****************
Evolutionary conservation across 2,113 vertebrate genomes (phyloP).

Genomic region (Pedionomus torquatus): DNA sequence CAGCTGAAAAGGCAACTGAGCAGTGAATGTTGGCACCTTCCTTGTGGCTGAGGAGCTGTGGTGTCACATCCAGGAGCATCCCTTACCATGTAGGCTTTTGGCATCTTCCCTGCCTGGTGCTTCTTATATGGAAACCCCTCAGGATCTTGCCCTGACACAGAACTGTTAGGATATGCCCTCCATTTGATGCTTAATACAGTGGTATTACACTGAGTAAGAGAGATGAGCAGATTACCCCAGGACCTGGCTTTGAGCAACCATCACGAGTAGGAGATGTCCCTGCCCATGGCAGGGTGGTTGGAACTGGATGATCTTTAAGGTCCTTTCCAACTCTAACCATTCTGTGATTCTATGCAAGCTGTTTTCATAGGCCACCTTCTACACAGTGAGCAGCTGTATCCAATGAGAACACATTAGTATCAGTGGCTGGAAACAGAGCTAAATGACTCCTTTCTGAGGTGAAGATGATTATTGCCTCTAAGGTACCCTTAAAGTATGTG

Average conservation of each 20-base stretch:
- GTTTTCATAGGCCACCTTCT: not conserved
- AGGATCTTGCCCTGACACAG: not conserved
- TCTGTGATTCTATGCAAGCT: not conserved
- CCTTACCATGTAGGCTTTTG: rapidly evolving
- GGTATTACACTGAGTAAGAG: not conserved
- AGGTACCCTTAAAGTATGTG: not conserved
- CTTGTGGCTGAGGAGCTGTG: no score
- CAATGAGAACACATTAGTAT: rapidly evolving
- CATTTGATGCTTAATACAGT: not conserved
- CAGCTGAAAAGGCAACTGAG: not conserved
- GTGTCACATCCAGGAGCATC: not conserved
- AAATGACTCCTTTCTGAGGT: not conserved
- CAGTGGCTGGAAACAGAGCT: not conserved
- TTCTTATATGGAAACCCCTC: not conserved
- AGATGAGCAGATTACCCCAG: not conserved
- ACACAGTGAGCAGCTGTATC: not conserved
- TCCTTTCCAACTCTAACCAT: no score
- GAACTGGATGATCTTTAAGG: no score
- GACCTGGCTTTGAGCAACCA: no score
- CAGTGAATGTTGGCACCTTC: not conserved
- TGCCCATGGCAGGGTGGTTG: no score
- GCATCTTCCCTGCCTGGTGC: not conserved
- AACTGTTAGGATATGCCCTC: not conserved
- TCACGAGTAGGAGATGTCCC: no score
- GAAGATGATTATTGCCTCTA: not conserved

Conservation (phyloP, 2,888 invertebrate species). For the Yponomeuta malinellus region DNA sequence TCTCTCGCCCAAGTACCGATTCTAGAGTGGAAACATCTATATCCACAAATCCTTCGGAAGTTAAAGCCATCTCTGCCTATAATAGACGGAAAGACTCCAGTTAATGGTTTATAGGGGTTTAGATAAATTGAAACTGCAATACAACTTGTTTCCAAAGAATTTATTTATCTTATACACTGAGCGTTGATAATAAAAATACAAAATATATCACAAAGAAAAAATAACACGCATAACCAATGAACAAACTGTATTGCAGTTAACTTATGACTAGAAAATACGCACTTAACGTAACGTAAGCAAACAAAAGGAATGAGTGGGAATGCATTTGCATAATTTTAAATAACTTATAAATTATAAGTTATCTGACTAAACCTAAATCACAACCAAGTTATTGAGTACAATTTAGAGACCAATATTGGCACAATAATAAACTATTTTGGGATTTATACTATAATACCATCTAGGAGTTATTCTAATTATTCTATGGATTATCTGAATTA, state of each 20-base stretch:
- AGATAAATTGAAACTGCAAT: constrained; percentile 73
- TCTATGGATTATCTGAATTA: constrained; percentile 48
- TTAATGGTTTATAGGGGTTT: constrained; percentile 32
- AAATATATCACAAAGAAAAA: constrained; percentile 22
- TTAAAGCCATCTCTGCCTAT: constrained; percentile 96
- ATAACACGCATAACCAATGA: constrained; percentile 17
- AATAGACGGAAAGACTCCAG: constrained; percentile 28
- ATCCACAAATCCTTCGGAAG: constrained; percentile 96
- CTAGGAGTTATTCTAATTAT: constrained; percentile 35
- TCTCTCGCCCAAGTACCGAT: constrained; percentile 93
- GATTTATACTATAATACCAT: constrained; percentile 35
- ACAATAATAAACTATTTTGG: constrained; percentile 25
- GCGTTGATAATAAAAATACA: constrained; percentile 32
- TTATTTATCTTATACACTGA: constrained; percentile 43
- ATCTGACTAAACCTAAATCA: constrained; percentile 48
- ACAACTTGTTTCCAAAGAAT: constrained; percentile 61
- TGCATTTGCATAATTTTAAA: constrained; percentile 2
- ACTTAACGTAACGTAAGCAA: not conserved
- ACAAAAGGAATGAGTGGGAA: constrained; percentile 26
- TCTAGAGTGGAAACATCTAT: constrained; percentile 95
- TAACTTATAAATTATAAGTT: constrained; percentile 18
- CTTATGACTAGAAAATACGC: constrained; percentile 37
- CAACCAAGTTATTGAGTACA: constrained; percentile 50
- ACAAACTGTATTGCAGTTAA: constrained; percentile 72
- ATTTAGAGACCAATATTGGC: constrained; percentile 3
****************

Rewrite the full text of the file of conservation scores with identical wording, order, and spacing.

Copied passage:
Evolutionary conservation across 2,113 vertebrate genomes (phyloP).

Genomic region (Pedionomus torquatus): DNA sequence CAGCTGAAAAGGCAACTGAGCAGTGAATGTTGGCACCTTCCTTGTGGCTGAGGAGCTGTGGTGTCACATCCAGGAGCATCCCTTACCATGTAGGCTTTTGGCATCTTCCCTGCCTGGTGCTTCTTATATGGAAACCCCTCAGGATCTTGCCCTGACACAGAACTGTTAGGATATGCCCTCCATTTGATGCTTAATACAGTGGTATTACACTGAGTAAGAGAGATGAGCAGATTACCCCAGGACCTGGCTTTGAGCAACCATCACGAGTAGGAGATGTCCCTGCCCATGGCAGGGTGGTTGGAACTGGATGATCTTTAAGGTCCTTTCCAACTCTAACCATTCTGTGATTCTATGCAAGCTGTTTTCATAGGCCACCTTCTACACAGTGAGCAGCTGTATCCAATGAGAACACATTAGTATCAGTGGCTGGAAACAGAGCTAAATGACTCCTTTCTGAGGTGAAGATGATTATTGCCTCTAAGGTACCCTTAAAGTATGTG

Average conservation of each 20-base stretch:
- GTTTTCATAGGCCACCTTCT: not conserved
- AGGATCTTGCCCTGACACAG: not conserved
- TCTGTGATTCTATGCAAGCT: not conserved
- CCTTACCATGTAGGCTTTTG: rapidly evolving
- GGTATTACACTGAGTAAGAG: not conserved
- AGGTACCCTTAAAGTATGTG: not conserved
- CTTGTGGCTGAGGAGCTGTG: no score
- CAATGAGAACACATTAGTAT: rapidly evolving
- CATTTGATGCTTAATACAGT: not conserved
- CAGCTGAAAAGGCAACTGAG: not conserved
- GTGTCACATCCAGGAGCATC: not conserved
- AAATGACTCCTTTCTGAGGT: not conserved
- CAGTGGCTGGAAACAGAGCT: not conserved
- TTCTTATATGGAAACCCCTC: not conserved
- AGATGAGCAGATTACCCCAG: not conserved
- ACACAGTGAGCAGCTGTATC: not conserved
- TCCTTTCCAACTCTAACCAT: no score
- GAACTGGATGATCTTTAAGG: no score
- GACCTGGCTTTGAGCAACCA: no score
- CAGTGAATGTTGGCACCTTC: not conserved
- TGCCCATGGCAGGGTGGTTG: no score
- GCATCTTCCCTGCCTGGTGC: not conserved
- AACTGTTAGGATATGCCCTC: not conserved
- TCACGAGTAGGAGATGTCCC: no score
- GAAGATGATTATTGCCTCTA: not conserved

Conservation (phyloP, 2,888 invertebrate species). For the Yponomeuta malinellus region DNA sequence TCTCTCGCCCAAGTACCGATTCTAGAGTGGAAACATCTATATCCACAAATCCTTCGGAAGTTAAAGCCATCTCTGCCTATAATAGACGGAAAGACTCCAGTTAATGGTTTATAGGGGTTTAGATAAATTGAAACTGCAATACAACTTGTTTCCAAAGAATTTATTTATCTTATACACTGAGCGTTGATAATAAAAATACAAAATATATCACAAAGAAAAAATAACACGCATAACCAATGAACAAACTGTATTGCAGTTAACTTATGACTAGAAAATACGCACTTAACGTAACGTAAGCAAACAAAAGGAATGAGTGGGAATGCATTTGCATAATTTTAAATAACTTATAAATTATAAGTTATCTGACTAAACCTAAATCACAACCAAGTTATTGAGTACAATTTAGAGACCAATATTGGCACAATAATAAACTATTTTGGGATTTATACTATAATACCATCTAGGAGTTATTCTAATTATTCTATGGATTATCTGAATTA, state of each 20-base stretch:
- AGATAAATTGAAACTGCAAT: constrained; percentile 73
- TCTATGGATTATCTGAATTA: constrained; percentile 48
- TTAATGGTTTATAGGGGTTT: constrained; percentile 32
- AAATATATCACAAAGAAAAA: constrained; percentile 22
- TTAAAGCCATCTCTGCCTAT: constrained; percentile 96
- ATAACACGCATAACCAATGA: constrained; percentile 17
- AATAGACGGAAAGACTCCAG: constrained; percentile 28
- ATCCACAAATCCTTCGGAAG: constrained; percentile 96
- CTAGGAGTTATTCTAATTAT: constrained; percentile 35
- TCTCTCGCCCAAGTACCGAT: constrained; percentile 93
- GATTTATACTATAATACCAT: constrained; percentile 35
- ACAATAATAAACTATTTTGG: constrained; percentile 25
- GCGTTGATAATAAAAATACA: constrained; percentile 32
- TTATTTATCTTATACACTGA: constrained; percentile 43
- ATCTGACTAAACCTAAATCA: constrained; percentile 48
- ACAACTTGTTTCCAAAGAAT: constrained; percentile 61
- TGCATTTGCATAATTTTAAA: constrained; percentile 2
- ACTTAACGTAACGTAAGCAA: not conserved
- ACAAAAGGAATGAGTGGGAA: constrained; percentile 26
- TCTAGAGTGGAAACATCTAT: constrained; percentile 95
- TAACTTATAAATTATAAGTT: constrained; percentile 18
- CTTATGACTAGAAAATACGC: constrained; percentile 37
- CAACCAAGTTATTGAGTACA: constrained; percentile 50
- ACAAACTGTATTGCAGTTAA: constrained; percentile 72
- ATTTAGAGACCAATATTGGC: constrained; percentile 3